Uber and Lyft failing to support those with reduced mobility in New York

Out of a fleet of 100,000 for-hire vehicles in New York City, the Taxi and Limousine Commission has estimated that only 0.5 per cent of them are wheelchair accessible…

reduced mobility

A recent report by New York Lawyers For The Public Interest (NYLPI) has highlighted a serious fault within the operation of for-hire vehicle (FHV) companies in New York and their availability to passengers with reduced mobility (PRMs).

Companies like Uber and Lyft have quickly embedded within the world’s major cities, aiming to improve the efficiency of passenger transport and reduce pollution with the removal of privately-owned cars on urban roads.

However, New York’s FHVs are systematically excluding passengers with reduced mobility, the NYLPI has revealed.

According to the report, Via, Juno and Gett do not offer any wheelchair-accessible vehicle (WAV) services in New York, leaving only Uber and Lyft with the necessary vehicles for transporting PRMs. However, an investigation found that 70 per cent of the time, there were no available WAVs from either ride-hailing company.

Uber specifically advertises ‘UberWAV’, which offers fully accessible vans with drivers that can accommodate wheelchairs, while Lyft operates a similar offering called ‘Access Mode’, yet, at New York’s two major airports, there were no WAVs available from either company.

NYLPI used the two smartphone applications, investigating the waiting time and accessibility of vehicles at various times of day. Each time a car request was made, from five major destinations in Brooklyn, the app’s ability to locate a vehicle and the estimated waiting time was recorded.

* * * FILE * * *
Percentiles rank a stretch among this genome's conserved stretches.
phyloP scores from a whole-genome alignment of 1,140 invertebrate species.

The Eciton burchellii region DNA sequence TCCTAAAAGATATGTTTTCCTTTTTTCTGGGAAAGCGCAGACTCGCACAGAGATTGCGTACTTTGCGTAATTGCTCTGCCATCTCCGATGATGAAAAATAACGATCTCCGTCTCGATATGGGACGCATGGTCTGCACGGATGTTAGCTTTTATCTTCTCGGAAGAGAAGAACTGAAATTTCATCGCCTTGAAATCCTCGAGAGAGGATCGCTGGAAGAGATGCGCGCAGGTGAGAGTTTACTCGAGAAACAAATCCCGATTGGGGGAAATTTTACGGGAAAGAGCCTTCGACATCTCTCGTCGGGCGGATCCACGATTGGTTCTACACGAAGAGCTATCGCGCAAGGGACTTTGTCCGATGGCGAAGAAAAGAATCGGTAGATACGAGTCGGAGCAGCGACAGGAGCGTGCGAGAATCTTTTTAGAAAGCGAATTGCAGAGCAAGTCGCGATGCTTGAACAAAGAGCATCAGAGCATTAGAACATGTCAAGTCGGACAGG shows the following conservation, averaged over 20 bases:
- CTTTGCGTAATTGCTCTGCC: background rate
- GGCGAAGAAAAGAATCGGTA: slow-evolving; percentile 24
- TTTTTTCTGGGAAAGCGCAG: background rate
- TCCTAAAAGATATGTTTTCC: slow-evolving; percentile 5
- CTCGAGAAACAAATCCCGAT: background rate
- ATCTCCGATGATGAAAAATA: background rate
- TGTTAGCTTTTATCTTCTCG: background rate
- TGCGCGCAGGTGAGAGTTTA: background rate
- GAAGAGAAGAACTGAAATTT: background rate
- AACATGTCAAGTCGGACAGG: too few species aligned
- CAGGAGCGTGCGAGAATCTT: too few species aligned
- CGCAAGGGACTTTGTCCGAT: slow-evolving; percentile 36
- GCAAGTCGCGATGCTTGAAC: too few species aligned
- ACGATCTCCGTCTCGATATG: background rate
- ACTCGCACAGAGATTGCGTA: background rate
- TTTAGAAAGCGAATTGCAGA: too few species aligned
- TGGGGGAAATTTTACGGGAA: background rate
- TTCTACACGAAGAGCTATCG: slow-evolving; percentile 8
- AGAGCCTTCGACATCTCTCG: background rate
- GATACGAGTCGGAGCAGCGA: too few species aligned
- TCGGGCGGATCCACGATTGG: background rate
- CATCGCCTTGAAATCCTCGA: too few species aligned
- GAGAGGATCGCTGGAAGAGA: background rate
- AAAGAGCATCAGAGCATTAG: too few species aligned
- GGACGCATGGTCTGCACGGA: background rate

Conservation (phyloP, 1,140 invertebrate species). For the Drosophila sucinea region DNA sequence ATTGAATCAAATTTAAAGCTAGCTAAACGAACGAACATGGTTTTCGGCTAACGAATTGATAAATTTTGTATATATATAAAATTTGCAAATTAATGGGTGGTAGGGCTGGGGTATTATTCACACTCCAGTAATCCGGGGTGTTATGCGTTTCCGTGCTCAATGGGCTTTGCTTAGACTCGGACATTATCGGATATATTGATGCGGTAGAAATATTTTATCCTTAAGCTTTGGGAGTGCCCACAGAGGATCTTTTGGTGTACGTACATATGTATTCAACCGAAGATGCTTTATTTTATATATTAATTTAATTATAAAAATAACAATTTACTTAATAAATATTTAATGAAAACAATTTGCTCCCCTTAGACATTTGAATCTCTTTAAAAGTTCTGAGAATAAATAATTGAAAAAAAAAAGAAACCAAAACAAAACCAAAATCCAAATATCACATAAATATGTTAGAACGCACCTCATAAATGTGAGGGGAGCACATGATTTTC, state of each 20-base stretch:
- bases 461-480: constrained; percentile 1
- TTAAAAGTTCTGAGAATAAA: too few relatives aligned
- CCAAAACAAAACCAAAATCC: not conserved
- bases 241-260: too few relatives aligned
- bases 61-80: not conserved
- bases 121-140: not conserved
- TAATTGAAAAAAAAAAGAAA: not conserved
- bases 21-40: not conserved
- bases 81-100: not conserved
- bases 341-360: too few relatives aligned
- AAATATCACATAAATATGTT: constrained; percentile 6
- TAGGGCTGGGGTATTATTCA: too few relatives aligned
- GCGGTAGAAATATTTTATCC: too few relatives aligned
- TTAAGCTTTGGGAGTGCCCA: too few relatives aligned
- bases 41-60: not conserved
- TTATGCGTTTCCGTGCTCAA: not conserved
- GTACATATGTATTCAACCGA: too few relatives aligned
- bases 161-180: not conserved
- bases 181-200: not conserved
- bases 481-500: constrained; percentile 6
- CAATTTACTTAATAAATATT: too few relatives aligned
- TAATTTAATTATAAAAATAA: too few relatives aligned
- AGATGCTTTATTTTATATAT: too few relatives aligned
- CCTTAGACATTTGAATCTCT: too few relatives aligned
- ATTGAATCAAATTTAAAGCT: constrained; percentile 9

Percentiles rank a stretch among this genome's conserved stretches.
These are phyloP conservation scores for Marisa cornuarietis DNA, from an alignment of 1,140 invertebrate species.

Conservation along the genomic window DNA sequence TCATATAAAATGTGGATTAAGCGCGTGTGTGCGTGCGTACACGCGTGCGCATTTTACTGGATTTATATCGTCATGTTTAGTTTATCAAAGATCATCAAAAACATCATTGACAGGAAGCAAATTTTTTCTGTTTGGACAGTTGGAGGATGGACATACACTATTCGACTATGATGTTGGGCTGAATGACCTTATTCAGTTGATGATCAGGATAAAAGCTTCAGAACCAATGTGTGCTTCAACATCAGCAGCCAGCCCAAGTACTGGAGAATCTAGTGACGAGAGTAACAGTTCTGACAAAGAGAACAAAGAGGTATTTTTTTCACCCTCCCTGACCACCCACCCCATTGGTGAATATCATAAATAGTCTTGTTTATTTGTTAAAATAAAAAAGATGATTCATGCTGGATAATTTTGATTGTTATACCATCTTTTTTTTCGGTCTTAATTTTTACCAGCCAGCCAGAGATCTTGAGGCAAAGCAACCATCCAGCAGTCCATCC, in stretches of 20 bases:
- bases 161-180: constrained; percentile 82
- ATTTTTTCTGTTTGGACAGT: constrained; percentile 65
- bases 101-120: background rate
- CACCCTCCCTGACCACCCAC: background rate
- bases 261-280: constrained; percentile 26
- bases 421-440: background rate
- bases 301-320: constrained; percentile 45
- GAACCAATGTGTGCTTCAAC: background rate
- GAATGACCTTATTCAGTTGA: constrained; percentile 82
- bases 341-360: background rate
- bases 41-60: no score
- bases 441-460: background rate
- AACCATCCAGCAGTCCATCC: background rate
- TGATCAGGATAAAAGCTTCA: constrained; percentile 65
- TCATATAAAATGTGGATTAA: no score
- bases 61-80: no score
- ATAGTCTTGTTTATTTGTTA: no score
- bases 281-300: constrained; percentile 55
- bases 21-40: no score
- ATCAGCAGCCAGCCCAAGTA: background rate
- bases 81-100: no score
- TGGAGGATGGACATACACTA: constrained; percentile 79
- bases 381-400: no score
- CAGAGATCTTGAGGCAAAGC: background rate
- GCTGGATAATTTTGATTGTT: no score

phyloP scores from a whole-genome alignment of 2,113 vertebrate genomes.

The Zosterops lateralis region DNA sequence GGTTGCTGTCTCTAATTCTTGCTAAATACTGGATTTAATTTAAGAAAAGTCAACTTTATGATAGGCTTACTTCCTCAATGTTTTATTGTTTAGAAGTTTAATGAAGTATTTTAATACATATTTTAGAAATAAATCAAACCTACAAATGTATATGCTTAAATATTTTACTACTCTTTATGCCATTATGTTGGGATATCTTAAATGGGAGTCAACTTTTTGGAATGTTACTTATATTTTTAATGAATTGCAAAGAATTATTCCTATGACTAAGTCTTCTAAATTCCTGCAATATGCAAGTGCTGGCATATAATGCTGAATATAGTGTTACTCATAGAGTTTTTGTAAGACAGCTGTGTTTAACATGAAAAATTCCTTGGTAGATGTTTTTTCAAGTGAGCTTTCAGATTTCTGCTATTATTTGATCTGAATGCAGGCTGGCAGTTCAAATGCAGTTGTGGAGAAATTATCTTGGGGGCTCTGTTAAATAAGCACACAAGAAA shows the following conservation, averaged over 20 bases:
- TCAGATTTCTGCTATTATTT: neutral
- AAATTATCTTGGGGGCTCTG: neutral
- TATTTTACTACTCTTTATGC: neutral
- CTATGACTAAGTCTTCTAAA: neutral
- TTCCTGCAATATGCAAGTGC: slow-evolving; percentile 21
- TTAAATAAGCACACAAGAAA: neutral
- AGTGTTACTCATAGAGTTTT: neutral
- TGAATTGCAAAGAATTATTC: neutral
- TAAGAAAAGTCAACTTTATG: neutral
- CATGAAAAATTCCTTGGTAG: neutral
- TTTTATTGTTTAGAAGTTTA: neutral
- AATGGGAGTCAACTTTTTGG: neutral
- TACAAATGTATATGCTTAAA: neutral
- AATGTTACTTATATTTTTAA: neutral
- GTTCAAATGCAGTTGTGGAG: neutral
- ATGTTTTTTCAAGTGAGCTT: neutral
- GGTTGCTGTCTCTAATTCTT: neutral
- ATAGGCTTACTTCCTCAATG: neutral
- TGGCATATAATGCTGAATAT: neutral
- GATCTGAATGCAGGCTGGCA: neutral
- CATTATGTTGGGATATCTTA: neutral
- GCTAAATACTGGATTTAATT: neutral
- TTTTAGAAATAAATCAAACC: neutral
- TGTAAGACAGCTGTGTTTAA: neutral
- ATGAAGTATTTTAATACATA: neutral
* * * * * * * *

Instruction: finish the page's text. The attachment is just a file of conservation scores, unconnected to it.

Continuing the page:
Uber located a WAV 55 per cent of the time, whereas Lyft only manged five per cent: three WAVs out of 65 attempts. Therefore, combined, the two apps located a wheelchair-friendly vehicle only 26 per cent of the time. Both could find non-accessible vehicles 100 per cent of the time.

There was also a disparity in waiting times. During the attempts when a WAV was available, the estimated time wait averaged 17 minutes, but for a regular vehicle the wait was only four minutes.

NYLPI’s report references a recent legal petition filed by Uber, Lyft and Via which stated: “Serving people with disabilities, including people who use wheelchairs, is an important goal of Petitioners, and their… continued actions prove it.” Unfortunately, NYLPI has highlighted how this enthusiasm has not been implemented.

The FHV industry’s failure to provide WAVs in 84 out of 114 attempts demonstrates that operators in this space must become more effective in providing services for people with reduced mobility, primarily for the sake of the passenger, but also for their own stake of passenger share.